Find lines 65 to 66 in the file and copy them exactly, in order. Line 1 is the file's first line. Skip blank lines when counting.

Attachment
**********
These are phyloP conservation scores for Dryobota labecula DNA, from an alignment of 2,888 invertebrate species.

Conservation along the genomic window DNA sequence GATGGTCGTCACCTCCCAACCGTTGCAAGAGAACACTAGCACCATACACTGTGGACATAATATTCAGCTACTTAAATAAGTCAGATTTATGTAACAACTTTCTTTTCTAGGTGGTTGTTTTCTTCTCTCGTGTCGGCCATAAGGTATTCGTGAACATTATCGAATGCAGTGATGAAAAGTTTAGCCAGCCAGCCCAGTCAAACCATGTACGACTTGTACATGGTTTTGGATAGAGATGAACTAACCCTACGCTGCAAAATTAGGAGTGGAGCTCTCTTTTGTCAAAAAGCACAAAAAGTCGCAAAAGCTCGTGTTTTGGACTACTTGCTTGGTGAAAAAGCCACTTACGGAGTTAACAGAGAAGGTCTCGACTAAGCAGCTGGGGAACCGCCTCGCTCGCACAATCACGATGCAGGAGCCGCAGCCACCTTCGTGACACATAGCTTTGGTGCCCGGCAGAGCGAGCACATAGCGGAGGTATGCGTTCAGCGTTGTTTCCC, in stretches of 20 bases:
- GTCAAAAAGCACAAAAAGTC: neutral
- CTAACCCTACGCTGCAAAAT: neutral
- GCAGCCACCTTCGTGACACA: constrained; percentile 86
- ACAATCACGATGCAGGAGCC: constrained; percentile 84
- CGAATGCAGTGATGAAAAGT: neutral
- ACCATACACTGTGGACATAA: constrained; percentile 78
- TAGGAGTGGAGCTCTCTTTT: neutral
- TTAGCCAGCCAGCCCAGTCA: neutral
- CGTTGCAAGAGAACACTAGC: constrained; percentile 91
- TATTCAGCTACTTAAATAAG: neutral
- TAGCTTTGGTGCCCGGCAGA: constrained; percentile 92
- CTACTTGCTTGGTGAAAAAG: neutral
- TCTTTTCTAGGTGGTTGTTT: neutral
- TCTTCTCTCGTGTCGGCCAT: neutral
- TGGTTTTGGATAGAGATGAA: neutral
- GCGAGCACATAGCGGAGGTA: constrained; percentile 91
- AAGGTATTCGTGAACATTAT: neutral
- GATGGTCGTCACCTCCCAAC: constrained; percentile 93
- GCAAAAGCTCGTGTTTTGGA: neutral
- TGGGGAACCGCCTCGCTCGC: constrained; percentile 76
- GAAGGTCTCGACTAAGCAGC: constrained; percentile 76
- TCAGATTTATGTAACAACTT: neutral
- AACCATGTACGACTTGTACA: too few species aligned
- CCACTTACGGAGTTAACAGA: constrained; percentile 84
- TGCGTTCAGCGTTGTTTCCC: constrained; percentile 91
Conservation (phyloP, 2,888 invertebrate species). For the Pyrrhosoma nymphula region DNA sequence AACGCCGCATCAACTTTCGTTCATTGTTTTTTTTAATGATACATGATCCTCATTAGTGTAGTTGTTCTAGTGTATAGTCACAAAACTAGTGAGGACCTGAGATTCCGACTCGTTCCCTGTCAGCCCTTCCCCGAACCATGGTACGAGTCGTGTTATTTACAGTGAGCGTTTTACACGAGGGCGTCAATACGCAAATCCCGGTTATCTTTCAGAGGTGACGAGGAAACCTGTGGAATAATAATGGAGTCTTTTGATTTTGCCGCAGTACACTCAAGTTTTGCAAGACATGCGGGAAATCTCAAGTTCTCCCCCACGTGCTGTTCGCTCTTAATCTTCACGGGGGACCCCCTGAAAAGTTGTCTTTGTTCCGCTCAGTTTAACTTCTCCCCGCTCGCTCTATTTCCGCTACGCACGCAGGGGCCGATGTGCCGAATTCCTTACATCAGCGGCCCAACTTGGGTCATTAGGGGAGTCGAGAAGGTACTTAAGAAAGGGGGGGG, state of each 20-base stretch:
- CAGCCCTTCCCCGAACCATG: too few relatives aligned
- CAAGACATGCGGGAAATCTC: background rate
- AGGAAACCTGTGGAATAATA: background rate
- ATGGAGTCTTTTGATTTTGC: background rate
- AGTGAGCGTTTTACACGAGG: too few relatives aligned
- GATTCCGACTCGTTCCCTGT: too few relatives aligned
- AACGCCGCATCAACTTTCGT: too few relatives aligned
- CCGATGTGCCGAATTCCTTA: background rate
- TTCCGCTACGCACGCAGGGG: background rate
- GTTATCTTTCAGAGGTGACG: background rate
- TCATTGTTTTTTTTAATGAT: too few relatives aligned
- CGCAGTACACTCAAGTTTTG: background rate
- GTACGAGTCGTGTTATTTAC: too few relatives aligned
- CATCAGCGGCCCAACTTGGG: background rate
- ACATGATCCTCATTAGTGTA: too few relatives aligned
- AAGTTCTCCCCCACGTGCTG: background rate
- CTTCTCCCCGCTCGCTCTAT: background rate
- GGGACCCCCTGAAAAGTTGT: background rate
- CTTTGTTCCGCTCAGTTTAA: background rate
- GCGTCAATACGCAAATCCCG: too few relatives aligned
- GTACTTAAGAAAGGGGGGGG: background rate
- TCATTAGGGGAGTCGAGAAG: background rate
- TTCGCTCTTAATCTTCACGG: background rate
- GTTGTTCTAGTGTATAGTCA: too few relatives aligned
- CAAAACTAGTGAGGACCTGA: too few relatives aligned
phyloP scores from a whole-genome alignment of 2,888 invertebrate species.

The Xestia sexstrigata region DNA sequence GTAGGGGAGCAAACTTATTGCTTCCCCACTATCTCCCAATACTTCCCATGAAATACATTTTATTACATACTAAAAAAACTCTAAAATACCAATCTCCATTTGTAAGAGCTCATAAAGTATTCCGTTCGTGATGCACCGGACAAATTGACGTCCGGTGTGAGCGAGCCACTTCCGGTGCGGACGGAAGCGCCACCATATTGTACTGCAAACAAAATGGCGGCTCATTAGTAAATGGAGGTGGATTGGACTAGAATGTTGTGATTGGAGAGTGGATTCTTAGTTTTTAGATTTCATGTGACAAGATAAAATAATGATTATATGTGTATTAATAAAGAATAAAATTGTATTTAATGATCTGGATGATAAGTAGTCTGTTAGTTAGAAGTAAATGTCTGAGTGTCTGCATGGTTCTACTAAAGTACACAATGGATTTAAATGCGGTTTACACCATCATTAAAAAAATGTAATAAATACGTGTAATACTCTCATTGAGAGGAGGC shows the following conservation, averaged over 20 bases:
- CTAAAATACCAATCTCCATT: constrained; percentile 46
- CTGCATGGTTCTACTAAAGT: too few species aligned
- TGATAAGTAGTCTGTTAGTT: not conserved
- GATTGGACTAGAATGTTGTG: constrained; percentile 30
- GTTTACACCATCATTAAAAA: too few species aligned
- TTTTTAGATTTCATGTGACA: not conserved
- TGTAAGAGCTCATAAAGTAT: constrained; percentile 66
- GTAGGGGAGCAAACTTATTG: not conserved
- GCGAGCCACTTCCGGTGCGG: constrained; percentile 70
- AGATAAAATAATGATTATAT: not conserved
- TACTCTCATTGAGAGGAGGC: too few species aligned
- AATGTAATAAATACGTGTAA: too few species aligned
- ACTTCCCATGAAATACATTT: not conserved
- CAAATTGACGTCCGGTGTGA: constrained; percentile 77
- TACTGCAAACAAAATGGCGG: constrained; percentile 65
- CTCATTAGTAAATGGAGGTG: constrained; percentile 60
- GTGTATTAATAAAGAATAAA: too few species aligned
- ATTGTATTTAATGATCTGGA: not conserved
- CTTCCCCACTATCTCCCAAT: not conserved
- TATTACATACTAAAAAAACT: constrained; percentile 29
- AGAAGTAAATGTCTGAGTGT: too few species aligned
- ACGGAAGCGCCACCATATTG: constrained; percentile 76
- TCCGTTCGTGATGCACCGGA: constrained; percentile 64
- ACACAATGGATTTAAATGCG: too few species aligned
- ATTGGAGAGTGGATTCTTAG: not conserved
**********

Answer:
- AGATAAAATAATGATTATAT: not conserved
- TACTCTCATTGAGAGGAGGC: too few species aligned